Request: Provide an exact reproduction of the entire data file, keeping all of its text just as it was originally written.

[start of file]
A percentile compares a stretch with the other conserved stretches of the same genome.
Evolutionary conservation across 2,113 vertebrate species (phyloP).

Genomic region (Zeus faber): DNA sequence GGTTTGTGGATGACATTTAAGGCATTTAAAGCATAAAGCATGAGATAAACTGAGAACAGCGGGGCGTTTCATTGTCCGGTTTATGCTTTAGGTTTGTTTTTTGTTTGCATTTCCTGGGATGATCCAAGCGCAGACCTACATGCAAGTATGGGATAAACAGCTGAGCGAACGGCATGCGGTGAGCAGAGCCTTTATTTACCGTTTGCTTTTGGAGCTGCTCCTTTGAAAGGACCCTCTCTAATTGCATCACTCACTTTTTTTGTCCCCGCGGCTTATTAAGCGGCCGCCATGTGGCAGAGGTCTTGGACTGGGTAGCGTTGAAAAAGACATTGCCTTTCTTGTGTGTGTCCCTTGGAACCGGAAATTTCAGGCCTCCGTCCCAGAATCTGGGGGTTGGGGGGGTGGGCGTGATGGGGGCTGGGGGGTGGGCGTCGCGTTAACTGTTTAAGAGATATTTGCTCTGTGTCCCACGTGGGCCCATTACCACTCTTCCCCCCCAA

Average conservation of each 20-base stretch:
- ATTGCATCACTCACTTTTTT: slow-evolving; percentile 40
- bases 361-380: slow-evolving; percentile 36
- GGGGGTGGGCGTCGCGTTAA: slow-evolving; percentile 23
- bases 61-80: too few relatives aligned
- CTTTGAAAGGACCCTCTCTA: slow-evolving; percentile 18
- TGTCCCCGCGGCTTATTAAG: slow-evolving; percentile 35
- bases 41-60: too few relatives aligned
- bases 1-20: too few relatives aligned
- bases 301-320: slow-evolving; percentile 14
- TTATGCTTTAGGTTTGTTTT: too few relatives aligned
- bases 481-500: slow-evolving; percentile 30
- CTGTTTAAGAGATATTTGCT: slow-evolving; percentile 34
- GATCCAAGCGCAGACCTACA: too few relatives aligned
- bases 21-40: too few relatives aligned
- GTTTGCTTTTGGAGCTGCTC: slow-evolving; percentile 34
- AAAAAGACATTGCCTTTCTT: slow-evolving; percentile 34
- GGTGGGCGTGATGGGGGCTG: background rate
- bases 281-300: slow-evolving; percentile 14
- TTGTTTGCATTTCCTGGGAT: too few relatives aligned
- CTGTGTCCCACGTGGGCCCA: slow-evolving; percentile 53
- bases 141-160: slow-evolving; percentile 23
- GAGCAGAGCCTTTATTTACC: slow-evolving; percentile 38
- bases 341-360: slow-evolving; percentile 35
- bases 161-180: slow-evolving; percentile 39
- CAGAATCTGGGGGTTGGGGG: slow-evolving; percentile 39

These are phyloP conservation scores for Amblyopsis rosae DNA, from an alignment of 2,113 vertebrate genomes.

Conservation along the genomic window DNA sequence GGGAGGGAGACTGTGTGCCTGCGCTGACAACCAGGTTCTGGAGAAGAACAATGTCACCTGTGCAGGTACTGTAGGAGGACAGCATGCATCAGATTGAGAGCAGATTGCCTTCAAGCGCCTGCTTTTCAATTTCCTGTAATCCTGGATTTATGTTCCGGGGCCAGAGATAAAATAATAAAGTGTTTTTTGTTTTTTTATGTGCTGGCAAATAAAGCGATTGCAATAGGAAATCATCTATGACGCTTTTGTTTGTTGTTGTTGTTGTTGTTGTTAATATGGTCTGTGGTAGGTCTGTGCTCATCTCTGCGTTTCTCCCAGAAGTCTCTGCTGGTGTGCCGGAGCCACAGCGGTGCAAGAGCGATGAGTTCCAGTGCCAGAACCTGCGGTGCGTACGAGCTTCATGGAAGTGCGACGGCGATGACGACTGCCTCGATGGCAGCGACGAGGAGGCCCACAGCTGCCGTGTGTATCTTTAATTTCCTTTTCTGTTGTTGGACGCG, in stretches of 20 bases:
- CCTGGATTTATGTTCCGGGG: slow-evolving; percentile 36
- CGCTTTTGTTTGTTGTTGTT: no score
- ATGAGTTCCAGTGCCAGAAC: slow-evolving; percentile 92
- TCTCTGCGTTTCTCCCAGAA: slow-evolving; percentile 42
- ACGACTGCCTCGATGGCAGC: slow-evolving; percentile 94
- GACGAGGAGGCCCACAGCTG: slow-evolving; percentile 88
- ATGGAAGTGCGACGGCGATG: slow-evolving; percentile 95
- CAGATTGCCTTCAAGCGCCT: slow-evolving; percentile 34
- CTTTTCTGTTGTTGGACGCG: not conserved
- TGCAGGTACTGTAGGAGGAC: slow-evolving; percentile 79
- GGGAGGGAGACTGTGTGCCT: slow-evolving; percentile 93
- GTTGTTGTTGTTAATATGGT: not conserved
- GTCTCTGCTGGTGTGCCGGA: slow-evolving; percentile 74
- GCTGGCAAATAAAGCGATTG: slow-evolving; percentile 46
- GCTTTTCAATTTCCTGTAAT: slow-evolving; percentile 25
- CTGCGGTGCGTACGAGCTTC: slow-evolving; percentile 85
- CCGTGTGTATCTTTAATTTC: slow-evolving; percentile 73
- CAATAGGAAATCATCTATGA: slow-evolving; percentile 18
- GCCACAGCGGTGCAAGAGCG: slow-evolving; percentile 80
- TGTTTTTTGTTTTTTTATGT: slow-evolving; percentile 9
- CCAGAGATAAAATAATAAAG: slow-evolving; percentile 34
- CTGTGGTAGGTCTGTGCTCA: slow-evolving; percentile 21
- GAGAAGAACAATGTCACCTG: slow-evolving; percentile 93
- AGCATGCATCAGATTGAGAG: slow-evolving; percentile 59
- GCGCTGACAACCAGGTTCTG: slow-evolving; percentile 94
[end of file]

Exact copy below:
A percentile compares a stretch with the other conserved stretches of the same genome.
Evolutionary conservation across 2,113 vertebrate species (phyloP).

Genomic region (Zeus faber): DNA sequence GGTTTGTGGATGACATTTAAGGCATTTAAAGCATAAAGCATGAGATAAACTGAGAACAGCGGGGCGTTTCATTGTCCGGTTTATGCTTTAGGTTTGTTTTTTGTTTGCATTTCCTGGGATGATCCAAGCGCAGACCTACATGCAAGTATGGGATAAACAGCTGAGCGAACGGCATGCGGTGAGCAGAGCCTTTATTTACCGTTTGCTTTTGGAGCTGCTCCTTTGAAAGGACCCTCTCTAATTGCATCACTCACTTTTTTTGTCCCCGCGGCTTATTAAGCGGCCGCCATGTGGCAGAGGTCTTGGACTGGGTAGCGTTGAAAAAGACATTGCCTTTCTTGTGTGTGTCCCTTGGAACCGGAAATTTCAGGCCTCCGTCCCAGAATCTGGGGGTTGGGGGGGTGGGCGTGATGGGGGCTGGGGGGTGGGCGTCGCGTTAACTGTTTAAGAGATATTTGCTCTGTGTCCCACGTGGGCCCATTACCACTCTTCCCCCCCAA

Average conservation of each 20-base stretch:
- ATTGCATCACTCACTTTTTT: slow-evolving; percentile 40
- bases 361-380: slow-evolving; percentile 36
- GGGGGTGGGCGTCGCGTTAA: slow-evolving; percentile 23
- bases 61-80: too few relatives aligned
- CTTTGAAAGGACCCTCTCTA: slow-evolving; percentile 18
- TGTCCCCGCGGCTTATTAAG: slow-evolving; percentile 35
- bases 41-60: too few relatives aligned
- bases 1-20: too few relatives aligned
- bases 301-320: slow-evolving; percentile 14
- TTATGCTTTAGGTTTGTTTT: too few relatives aligned
- bases 481-500: slow-evolving; percentile 30
- CTGTTTAAGAGATATTTGCT: slow-evolving; percentile 34
- GATCCAAGCGCAGACCTACA: too few relatives aligned
- bases 21-40: too few relatives aligned
- GTTTGCTTTTGGAGCTGCTC: slow-evolving; percentile 34
- AAAAAGACATTGCCTTTCTT: slow-evolving; percentile 34
- GGTGGGCGTGATGGGGGCTG: background rate
- bases 281-300: slow-evolving; percentile 14
- TTGTTTGCATTTCCTGGGAT: too few relatives aligned
- CTGTGTCCCACGTGGGCCCA: slow-evolving; percentile 53
- bases 141-160: slow-evolving; percentile 23
- GAGCAGAGCCTTTATTTACC: slow-evolving; percentile 38
- bases 341-360: slow-evolving; percentile 35
- bases 161-180: slow-evolving; percentile 39
- CAGAATCTGGGGGTTGGGGG: slow-evolving; percentile 39

These are phyloP conservation scores for Amblyopsis rosae DNA, from an alignment of 2,113 vertebrate genomes.

Conservation along the genomic window DNA sequence GGGAGGGAGACTGTGTGCCTGCGCTGACAACCAGGTTCTGGAGAAGAACAATGTCACCTGTGCAGGTACTGTAGGAGGACAGCATGCATCAGATTGAGAGCAGATTGCCTTCAAGCGCCTGCTTTTCAATTTCCTGTAATCCTGGATTTATGTTCCGGGGCCAGAGATAAAATAATAAAGTGTTTTTTGTTTTTTTATGTGCTGGCAAATAAAGCGATTGCAATAGGAAATCATCTATGACGCTTTTGTTTGTTGTTGTTGTTGTTGTTGTTAATATGGTCTGTGGTAGGTCTGTGCTCATCTCTGCGTTTCTCCCAGAAGTCTCTGCTGGTGTGCCGGAGCCACAGCGGTGCAAGAGCGATGAGTTCCAGTGCCAGAACCTGCGGTGCGTACGAGCTTCATGGAAGTGCGACGGCGATGACGACTGCCTCGATGGCAGCGACGAGGAGGCCCACAGCTGCCGTGTGTATCTTTAATTTCCTTTTCTGTTGTTGGACGCG, in stretches of 20 bases:
- CCTGGATTTATGTTCCGGGG: slow-evolving; percentile 36
- CGCTTTTGTTTGTTGTTGTT: no score
- ATGAGTTCCAGTGCCAGAAC: slow-evolving; percentile 92
- TCTCTGCGTTTCTCCCAGAA: slow-evolving; percentile 42
- ACGACTGCCTCGATGGCAGC: slow-evolving; percentile 94
- GACGAGGAGGCCCACAGCTG: slow-evolving; percentile 88
- ATGGAAGTGCGACGGCGATG: slow-evolving; percentile 95
- CAGATTGCCTTCAAGCGCCT: slow-evolving; percentile 34
- CTTTTCTGTTGTTGGACGCG: not conserved
- TGCAGGTACTGTAGGAGGAC: slow-evolving; percentile 79
- GGGAGGGAGACTGTGTGCCT: slow-evolving; percentile 93
- GTTGTTGTTGTTAATATGGT: not conserved
- GTCTCTGCTGGTGTGCCGGA: slow-evolving; percentile 74
- GCTGGCAAATAAAGCGATTG: slow-evolving; percentile 46
- GCTTTTCAATTTCCTGTAAT: slow-evolving; percentile 25
- CTGCGGTGCGTACGAGCTTC: slow-evolving; percentile 85
- CCGTGTGTATCTTTAATTTC: slow-evolving; percentile 73
- CAATAGGAAATCATCTATGA: slow-evolving; percentile 18
- GCCACAGCGGTGCAAGAGCG: slow-evolving; percentile 80
- TGTTTTTTGTTTTTTTATGT: slow-evolving; percentile 9
- CCAGAGATAAAATAATAAAG: slow-evolving; percentile 34
- CTGTGGTAGGTCTGTGCTCA: slow-evolving; percentile 21
- GAGAAGAACAATGTCACCTG: slow-evolving; percentile 93
- AGCATGCATCAGATTGAGAG: slow-evolving; percentile 59
- GCGCTGACAACCAGGTTCTG: slow-evolving; percentile 94